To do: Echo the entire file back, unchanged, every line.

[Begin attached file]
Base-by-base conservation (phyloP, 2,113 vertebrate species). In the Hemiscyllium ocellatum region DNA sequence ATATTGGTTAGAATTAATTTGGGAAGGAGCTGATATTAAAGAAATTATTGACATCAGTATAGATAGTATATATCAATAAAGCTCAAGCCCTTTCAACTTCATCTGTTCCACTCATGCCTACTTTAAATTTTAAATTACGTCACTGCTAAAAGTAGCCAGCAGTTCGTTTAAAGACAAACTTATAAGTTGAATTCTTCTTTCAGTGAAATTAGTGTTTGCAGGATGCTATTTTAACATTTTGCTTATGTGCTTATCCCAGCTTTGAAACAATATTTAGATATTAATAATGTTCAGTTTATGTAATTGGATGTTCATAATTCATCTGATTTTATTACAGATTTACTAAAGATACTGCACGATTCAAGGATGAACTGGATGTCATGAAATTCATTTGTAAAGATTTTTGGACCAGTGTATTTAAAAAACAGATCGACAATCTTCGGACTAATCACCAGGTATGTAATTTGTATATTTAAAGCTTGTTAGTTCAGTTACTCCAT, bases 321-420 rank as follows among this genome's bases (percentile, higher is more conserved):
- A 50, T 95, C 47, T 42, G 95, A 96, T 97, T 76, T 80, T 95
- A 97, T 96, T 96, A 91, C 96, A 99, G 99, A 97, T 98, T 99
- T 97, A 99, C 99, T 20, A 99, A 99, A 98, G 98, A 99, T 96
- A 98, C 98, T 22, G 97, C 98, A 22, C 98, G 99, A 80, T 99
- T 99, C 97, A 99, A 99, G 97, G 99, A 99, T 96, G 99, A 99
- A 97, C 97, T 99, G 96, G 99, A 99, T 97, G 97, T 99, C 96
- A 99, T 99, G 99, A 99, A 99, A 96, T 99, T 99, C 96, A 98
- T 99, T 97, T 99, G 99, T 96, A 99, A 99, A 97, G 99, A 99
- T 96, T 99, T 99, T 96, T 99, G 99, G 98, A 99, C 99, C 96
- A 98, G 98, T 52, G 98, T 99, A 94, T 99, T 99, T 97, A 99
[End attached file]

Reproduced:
Base-by-base conservation (phyloP, 2,113 vertebrate species). In the Hemiscyllium ocellatum region DNA sequence ATATTGGTTAGAATTAATTTGGGAAGGAGCTGATATTAAAGAAATTATTGACATCAGTATAGATAGTATATATCAATAAAGCTCAAGCCCTTTCAACTTCATCTGTTCCACTCATGCCTACTTTAAATTTTAAATTACGTCACTGCTAAAAGTAGCCAGCAGTTCGTTTAAAGACAAACTTATAAGTTGAATTCTTCTTTCAGTGAAATTAGTGTTTGCAGGATGCTATTTTAACATTTTGCTTATGTGCTTATCCCAGCTTTGAAACAATATTTAGATATTAATAATGTTCAGTTTATGTAATTGGATGTTCATAATTCATCTGATTTTATTACAGATTTACTAAAGATACTGCACGATTCAAGGATGAACTGGATGTCATGAAATTCATTTGTAAAGATTTTTGGACCAGTGTATTTAAAAAACAGATCGACAATCTTCGGACTAATCACCAGGTATGTAATTTGTATATTTAAAGCTTGTTAGTTCAGTTACTCCAT, bases 321-420 rank as follows among this genome's bases (percentile, higher is more conserved):
- A 50, T 95, C 47, T 42, G 95, A 96, T 97, T 76, T 80, T 95
- A 97, T 96, T 96, A 91, C 96, A 99, G 99, A 97, T 98, T 99
- T 97, A 99, C 99, T 20, A 99, A 99, A 98, G 98, A 99, T 96
- A 98, C 98, T 22, G 97, C 98, A 22, C 98, G 99, A 80, T 99
- T 99, C 97, A 99, A 99, G 97, G 99, A 99, T 96, G 99, A 99
- A 97, C 97, T 99, G 96, G 99, A 99, T 97, G 97, T 99, C 96
- A 99, T 99, G 99, A 99, A 99, A 96, T 99, T 99, C 96, A 98
- T 99, T 97, T 99, G 99, T 96, A 99, A 99, A 97, G 99, A 99
- T 96, T 99, T 99, T 96, T 99, G 99, G 98, A 99, C 99, C 96
- A 98, G 98, T 52, G 98, T 99, A 94, T 99, T 99, T 97, A 99